Ruth Ellen WasemClinical Professor of Public Policy, Lyndon B. Johnson School of Public Affairs, University of Texas

Managing the balance between national security and the benefits of the visa waiver program will likely remain a tightrope exercise for policymakers for some time.

A Customs and Border Protection officer processes an incoming passenger at Newark Liberty International Airport. Photo: James Tourtellotte/United States Department of Homeland Security, Customs and Border Protection/Flickr.A Customs and Border Protection officer processes an incoming passenger at Newark Liberty International Airport. Photo: US Customs and Border Protection/Flickr.

Summary

  • The US Visa Waiver Program (VWP) has changed substantially over the past 30 years. It originated in 1986 as a pilot public diplomacy initiative to facilitate tourism and reciprocity of travel among countries friendly with the US. Since 9/11 the US has leveraged participation in the VWP to gain intelligence to fight terrorism.
  • VWP admissions make up a significant portion of the tourists and business visitors who come to the US each year. The number of VWP entrants increased by 71 per cent over 20 years, from 12.4 million in FY1996 to 21.2 million in FY2015.
  • The travel industry’s research on the effects of visa facilitation – and of the VWP in particular – shows it yields positive results. The head of the US Travel Association stated in 2015 that the 20.3 million visitors who came to the US in 2014 through the VWP generated $190 billion in economic output and supported nearly 1 million jobs in the US.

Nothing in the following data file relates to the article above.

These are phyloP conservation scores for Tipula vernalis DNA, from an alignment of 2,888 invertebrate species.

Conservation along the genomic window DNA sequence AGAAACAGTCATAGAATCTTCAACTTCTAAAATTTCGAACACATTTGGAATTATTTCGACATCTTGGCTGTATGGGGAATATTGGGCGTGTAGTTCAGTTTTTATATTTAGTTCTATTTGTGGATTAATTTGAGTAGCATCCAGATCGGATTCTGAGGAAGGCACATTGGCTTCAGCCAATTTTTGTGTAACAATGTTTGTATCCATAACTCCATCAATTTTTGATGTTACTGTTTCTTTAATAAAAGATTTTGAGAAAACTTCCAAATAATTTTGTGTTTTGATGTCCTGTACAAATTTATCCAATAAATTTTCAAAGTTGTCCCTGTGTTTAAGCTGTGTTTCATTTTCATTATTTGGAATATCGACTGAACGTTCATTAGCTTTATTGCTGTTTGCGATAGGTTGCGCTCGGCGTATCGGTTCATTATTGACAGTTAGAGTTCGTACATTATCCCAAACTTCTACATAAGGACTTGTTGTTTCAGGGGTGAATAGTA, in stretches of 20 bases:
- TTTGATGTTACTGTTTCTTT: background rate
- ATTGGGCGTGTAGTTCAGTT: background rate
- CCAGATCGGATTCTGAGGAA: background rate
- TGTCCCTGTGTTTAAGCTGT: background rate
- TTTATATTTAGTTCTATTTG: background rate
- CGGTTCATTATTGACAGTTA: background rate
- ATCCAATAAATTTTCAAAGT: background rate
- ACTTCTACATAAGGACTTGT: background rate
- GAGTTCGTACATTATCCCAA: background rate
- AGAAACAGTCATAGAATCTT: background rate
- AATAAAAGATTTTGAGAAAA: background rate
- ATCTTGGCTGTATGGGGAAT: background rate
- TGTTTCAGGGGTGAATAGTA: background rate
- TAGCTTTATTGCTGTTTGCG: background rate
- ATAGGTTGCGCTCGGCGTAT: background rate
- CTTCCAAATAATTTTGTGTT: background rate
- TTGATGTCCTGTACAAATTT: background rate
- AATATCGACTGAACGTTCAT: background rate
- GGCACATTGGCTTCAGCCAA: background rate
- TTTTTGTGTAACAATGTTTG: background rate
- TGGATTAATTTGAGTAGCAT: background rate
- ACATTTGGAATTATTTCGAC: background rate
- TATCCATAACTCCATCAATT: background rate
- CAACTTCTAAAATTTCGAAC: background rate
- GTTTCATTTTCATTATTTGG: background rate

• Weighing the benefits of the VWP to travellers and to the US travel industry against the risks of individuals who pose a threat to national security arriving in the country is no small matter. Critics make the case that the VWP is a major national security vulnerability regardless of the modest economic boost that VWP travellers provide. Supporters of the VWP warn that efforts to scale it back or tighten up the requirements would jeopardize international cooperation in the fight against terrorism with US allies, notably those in Europe.
  • The VWP is not an especially partisan issue; it has supporters and detractors on both sides of the aisle. Its economic and public diplomacy value has long been recognized. When it was perceived as a national security vulnerability after the 9/11 attacks, policymakers used the VWP’s popularity to require biometric passports and to leverage greater sharing of intelligence from participating countries.
  • Arguably, the value of a national security screening process is dependent on the depth and breadth of the intelligence data. Thus, the relationship between the two dimensions of the VWP has become symbiotic.